The Kurdish Quest for Statehood

Tuesday, April 22, 2008

There are 25 million Kurds throughout the world; they’re the world’s largest ethnic group without a nation. Quil Lawrence writes about the long Kurdish struggle for statehood and its place in Middle Eastern politics in Invisible Nation: How the Kurds' Quest for Statehood Is Shaping Iraq and the Middle East.

Events: Quil Lawrence will be speaking and signing books
Tuesday, April 22 at 2:30 pm
Columbia University
International Affairs Building, Room 1512
420 West 118th Street (at Morningside Drive)

Quil Lawrence will be speaking and signing books
Tuesday, April 22 at 5:30 pm
Carnegie Council
170 East 64th Street (between 3rd and Lexington Avenues)


Quil Lawrence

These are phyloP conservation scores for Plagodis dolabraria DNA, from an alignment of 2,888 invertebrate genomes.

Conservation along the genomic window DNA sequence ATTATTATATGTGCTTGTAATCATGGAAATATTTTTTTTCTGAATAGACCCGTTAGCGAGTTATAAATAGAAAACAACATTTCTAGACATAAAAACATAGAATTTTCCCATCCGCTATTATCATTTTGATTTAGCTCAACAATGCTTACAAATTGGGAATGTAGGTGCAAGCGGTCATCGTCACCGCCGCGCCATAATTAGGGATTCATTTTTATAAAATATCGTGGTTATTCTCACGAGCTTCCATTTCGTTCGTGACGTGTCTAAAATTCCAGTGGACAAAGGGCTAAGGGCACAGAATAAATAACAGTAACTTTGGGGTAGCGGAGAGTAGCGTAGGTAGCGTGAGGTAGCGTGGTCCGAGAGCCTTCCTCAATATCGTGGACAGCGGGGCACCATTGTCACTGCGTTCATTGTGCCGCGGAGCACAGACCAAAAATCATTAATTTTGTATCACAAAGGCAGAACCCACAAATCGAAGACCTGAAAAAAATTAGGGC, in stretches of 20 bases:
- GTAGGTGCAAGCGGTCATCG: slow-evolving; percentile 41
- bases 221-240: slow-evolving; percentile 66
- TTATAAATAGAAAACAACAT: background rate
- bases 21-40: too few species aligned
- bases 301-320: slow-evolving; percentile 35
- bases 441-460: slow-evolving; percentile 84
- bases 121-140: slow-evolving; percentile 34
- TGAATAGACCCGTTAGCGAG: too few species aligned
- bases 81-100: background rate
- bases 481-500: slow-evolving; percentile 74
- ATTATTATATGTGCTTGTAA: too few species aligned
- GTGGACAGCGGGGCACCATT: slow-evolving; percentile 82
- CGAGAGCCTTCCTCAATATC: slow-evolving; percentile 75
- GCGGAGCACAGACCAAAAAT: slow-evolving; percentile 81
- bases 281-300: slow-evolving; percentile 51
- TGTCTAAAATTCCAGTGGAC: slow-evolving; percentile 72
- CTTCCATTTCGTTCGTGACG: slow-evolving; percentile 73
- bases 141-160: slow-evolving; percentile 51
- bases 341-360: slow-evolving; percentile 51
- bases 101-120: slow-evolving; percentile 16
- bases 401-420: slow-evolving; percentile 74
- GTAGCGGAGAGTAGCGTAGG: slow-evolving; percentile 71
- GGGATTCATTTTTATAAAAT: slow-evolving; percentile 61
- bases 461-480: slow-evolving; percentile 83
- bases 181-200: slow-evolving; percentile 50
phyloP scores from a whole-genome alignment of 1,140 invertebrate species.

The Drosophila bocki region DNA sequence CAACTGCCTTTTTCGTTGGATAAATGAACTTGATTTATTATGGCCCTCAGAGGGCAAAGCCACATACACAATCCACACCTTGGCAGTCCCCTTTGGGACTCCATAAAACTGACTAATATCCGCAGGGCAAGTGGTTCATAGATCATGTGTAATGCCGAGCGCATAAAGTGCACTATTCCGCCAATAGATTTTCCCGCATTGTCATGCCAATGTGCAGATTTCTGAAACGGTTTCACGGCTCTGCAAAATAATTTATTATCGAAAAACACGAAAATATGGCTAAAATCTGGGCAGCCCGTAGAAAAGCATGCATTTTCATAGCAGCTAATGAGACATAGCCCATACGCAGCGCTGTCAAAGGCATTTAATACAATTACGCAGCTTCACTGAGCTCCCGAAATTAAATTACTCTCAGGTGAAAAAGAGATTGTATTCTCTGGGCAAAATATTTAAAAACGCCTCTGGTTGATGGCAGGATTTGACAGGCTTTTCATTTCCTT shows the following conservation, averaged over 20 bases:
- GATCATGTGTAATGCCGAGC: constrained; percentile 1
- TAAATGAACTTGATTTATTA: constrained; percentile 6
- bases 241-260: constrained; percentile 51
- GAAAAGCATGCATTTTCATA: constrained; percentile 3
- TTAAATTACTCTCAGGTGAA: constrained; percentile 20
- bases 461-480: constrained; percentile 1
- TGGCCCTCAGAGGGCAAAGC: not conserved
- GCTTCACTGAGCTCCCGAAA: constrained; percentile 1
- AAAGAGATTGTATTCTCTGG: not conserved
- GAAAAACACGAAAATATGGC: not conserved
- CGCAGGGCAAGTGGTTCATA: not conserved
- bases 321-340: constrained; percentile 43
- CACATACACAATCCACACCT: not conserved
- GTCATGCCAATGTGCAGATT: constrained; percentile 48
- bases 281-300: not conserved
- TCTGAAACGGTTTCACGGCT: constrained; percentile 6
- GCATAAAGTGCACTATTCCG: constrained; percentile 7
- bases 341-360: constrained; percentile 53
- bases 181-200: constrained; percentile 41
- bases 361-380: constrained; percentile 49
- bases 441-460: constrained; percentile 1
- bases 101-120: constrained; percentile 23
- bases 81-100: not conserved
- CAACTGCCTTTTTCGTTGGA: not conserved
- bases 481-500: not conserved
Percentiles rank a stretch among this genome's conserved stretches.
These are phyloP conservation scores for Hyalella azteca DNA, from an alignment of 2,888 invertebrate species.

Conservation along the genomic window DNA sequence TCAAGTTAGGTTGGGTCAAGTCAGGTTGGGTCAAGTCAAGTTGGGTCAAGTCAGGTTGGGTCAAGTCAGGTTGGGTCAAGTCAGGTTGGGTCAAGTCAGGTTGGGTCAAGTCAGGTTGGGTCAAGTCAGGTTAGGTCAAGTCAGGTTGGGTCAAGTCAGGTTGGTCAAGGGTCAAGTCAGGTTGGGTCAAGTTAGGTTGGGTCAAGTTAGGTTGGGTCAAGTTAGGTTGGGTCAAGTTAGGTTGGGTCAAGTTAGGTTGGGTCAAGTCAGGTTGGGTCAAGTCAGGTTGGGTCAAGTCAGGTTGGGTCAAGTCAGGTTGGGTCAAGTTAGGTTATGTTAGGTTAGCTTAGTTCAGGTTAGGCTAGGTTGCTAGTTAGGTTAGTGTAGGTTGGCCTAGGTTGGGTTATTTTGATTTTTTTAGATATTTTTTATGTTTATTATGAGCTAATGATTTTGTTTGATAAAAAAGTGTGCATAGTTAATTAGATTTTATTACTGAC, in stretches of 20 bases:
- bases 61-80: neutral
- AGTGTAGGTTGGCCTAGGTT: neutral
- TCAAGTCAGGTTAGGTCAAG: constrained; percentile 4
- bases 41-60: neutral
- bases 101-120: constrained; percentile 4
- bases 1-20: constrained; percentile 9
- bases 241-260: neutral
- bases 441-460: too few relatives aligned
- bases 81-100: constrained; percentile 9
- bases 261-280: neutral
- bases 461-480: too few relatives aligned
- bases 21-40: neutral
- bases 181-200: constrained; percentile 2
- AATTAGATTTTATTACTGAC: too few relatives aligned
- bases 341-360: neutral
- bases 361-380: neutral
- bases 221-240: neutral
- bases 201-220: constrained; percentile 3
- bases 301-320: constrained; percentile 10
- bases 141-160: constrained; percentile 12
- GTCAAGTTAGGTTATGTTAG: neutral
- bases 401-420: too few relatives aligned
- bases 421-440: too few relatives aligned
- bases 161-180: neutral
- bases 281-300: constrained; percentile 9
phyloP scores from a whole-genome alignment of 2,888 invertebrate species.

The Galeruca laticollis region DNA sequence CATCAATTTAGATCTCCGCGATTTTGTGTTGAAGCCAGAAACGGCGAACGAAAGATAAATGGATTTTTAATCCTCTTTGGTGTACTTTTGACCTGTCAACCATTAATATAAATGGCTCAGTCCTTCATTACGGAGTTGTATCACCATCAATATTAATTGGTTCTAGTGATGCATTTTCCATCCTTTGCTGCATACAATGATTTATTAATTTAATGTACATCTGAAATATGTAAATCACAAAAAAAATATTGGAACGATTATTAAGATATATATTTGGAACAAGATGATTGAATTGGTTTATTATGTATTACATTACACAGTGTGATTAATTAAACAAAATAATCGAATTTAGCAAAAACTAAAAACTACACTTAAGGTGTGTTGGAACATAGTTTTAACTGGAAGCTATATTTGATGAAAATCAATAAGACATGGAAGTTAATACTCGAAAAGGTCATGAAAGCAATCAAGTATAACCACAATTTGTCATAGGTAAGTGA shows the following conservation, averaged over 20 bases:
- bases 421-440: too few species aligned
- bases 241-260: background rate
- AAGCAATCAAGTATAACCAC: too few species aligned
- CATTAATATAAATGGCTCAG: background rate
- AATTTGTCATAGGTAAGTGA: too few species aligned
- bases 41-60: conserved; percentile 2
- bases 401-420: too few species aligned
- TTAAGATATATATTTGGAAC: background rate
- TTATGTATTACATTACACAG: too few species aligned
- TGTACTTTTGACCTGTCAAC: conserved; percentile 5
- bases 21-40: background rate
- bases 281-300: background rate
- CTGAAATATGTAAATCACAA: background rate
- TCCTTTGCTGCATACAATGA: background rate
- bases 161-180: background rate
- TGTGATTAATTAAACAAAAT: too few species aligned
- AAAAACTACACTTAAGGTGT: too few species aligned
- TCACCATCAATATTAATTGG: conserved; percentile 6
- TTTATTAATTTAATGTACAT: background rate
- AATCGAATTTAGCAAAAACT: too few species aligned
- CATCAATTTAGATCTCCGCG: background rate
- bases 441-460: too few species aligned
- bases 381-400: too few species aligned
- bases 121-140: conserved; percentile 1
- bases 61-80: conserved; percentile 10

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Comments [4]

Hajan from NJ

The Kurds are currently being used by the Americans. That is a well known subject in the international arena. What will happen after the US withdraws from Iraq is the main question that should be asked...

Apr. 23 2008 11:59 AM
talat from Alanya, Turkey

To plunder the petroleum :
1. first you need a state to deal
with and legitimacy.
2. After the last barrel of petroleum is finished
the ethnic kurds will be left with the larger regional
3. Will the American citizens foot the bill both
in lives and money for the next 80-120 years?

Apr. 22 2008 09:34 PM
hjs from 11211

kurds are Iranian-speaking (but not iranian just like spainish are not italian)

Apr. 22 2008 01:36 PM
Pavel Gurvich from Norwalk, CT

Can anybody explain me why Palestians who assert their national identity only 40 years ago have right for their own state while Kurds who exists as a nation for at least thousand years do not have the same right?

Apr. 22 2008 01:33 PM

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